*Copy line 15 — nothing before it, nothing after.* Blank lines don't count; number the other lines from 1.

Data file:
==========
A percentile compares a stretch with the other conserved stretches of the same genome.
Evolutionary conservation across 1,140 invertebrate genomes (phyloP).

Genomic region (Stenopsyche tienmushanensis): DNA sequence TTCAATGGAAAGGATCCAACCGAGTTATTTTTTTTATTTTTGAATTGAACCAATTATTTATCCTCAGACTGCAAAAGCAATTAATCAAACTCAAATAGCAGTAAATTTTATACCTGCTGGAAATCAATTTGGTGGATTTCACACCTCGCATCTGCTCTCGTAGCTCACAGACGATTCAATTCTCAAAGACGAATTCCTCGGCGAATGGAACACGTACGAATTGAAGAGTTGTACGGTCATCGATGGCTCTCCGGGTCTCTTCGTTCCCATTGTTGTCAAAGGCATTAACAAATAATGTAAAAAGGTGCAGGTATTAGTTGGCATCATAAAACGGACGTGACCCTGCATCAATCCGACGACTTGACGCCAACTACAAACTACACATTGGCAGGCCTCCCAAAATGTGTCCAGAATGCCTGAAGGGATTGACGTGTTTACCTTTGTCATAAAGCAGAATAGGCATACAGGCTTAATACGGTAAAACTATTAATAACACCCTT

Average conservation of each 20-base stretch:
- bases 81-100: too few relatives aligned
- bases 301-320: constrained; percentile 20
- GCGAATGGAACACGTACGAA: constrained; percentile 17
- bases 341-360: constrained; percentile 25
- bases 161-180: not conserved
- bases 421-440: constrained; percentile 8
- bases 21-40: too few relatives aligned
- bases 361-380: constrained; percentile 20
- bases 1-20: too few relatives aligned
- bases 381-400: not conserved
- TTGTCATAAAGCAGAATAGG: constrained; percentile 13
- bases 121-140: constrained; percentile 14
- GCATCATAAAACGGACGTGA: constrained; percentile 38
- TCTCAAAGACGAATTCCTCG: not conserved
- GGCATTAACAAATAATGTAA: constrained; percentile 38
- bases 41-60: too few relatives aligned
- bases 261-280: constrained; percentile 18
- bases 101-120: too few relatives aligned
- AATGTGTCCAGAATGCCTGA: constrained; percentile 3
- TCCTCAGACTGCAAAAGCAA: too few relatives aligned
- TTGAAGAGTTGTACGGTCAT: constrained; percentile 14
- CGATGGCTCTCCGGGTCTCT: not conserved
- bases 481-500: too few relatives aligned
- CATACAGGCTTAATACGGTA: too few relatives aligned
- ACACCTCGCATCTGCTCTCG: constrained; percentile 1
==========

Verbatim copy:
- TTGTCATAAAGCAGAATAGG: constrained; percentile 13